The AmigoBot may be the perfect plaything for the dedicated techie who has been obsessed with robots since childhood. Unfortunately, those who are unwilling to troubleshoot its many glitches and to dive into its complex programming language won't find the AmigoBot to be much of a friend. The AmigoBot may be the perfect plaything for the dedicated techie who has been obsessed with robots since childhood. Unfortunately, those who are unwilling to troubleshoot its many glitches and to dive into its complex programming language won't find the AmigoBot to be much of a friend.
The red, plastic AmigoBot resembles a canister vacuum cleaner as it rolls around on its three wheels. To avoid slamming into walls or other objects while buzzing around the floor, the AmigoBot comes equipped with eight sonar sensors. You can hear a faint cricketlike clicking coming from the robot as it sounds out its surroundings. Our fully loaded review unit came with a host of options, including a wireless modem to control the robot from a PC, and a wireless Webcam mounted atop the robot to give a dog's-eye view of the robot's surroundings, visible on a remote PC. The Webcam's cheesy built-in microphone never worked well enough to allow us to hear what was happening around the robot; all we heard was static. But at least with the remote software, you can have it "speak" preprogrammed messages.
The robot comes packaged with several powerful pieces of software. AmigoEyes is the basic control software package that allows you to direct the robot from your PC. On the PC screen, you can see the AmigoBot's view from the Webcam and drive the robot with your mouse. You can draw a map of your home or office with the AmigoMap software and load it into AmigoEyes. With a good map, the robot can automatically plot a course through doorways and down halls to reach a destination. But generating an accurate map of even a single small room can take hours of measuring, computer work, and trial and error. Most likely, this is not the most efficient use of your precious time.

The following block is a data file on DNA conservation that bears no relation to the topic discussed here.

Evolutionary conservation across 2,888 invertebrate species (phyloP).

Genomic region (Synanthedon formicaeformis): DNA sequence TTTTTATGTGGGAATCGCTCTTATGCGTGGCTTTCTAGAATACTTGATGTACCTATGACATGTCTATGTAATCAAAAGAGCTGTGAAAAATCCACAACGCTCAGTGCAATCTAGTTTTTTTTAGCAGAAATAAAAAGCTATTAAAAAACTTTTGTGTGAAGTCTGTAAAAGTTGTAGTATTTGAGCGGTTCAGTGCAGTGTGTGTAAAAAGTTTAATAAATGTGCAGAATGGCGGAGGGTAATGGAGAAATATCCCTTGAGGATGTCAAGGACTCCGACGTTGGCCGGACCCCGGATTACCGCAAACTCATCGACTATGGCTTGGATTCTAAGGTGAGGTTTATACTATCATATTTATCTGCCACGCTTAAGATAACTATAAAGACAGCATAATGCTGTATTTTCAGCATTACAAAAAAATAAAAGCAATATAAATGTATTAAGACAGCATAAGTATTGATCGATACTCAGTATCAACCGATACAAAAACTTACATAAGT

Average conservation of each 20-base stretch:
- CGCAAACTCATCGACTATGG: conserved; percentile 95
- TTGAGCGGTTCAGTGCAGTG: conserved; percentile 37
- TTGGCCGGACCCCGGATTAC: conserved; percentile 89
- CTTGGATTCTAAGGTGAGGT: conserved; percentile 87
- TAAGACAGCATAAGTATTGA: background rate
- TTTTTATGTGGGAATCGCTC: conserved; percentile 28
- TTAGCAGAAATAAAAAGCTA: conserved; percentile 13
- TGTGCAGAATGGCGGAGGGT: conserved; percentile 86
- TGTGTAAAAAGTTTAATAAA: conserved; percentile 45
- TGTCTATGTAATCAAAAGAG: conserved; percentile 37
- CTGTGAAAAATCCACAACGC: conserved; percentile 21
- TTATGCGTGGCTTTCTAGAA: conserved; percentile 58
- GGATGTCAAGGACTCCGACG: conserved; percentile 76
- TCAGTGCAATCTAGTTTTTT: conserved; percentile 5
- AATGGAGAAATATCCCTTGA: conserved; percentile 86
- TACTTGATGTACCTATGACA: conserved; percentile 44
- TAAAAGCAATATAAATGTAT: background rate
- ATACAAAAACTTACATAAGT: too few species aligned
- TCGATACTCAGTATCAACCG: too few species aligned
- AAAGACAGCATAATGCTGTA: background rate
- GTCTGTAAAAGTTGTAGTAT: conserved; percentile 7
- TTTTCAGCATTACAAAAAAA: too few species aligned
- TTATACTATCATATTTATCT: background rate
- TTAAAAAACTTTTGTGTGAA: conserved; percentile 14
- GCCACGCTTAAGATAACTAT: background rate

We used the AmigoWorldLink software to turn our test PC into a Web server; to do this, you need to be savvy enough to set up your computer with a static IP address. AmigoWorldLink lets people around the world connect to your PC with the AmigoFamily client software to see what your robot is up to and to take turns driving it around. Our first attempts with AmigoFamily were frustrating because we couldn't control the robot. It took the troubleshooting efforts of three ActivMedia employees (the company that manufactures the AmigoBot) to track down an unchecked check box in the AmigoWorldLink software and to get everything working for us. We needed the extra help because the included documentation was far too vague to help us fix the problem for ourselves.
If you're really into robots, a remote control from a PC will hardly suffice. You'll want to program your own behaviors. For that, there's the AmigoColbert programming language. It's pretty intimidating, especially compared with that of other consumer robots, such as Lego's MindStorms. Educators may find it a useful tool for teaching programming, but most casual users won't have the patience to bother. And when you consider the beefy yet useless documentation, this is far from a user-friendly environment for the first-time programmer.
In fact, despite its name, the AmigoBot is anything but simpatico, not to mention the downright unfriendly $3,095 list price. For your money, you'll waste countless hours troubleshooting the numerous glitches. There may not be another programmable robot with eight sonar sensors out there, but the AmigoBot requires such a high degree of computer savvy and patience that it is clearly not worth the price.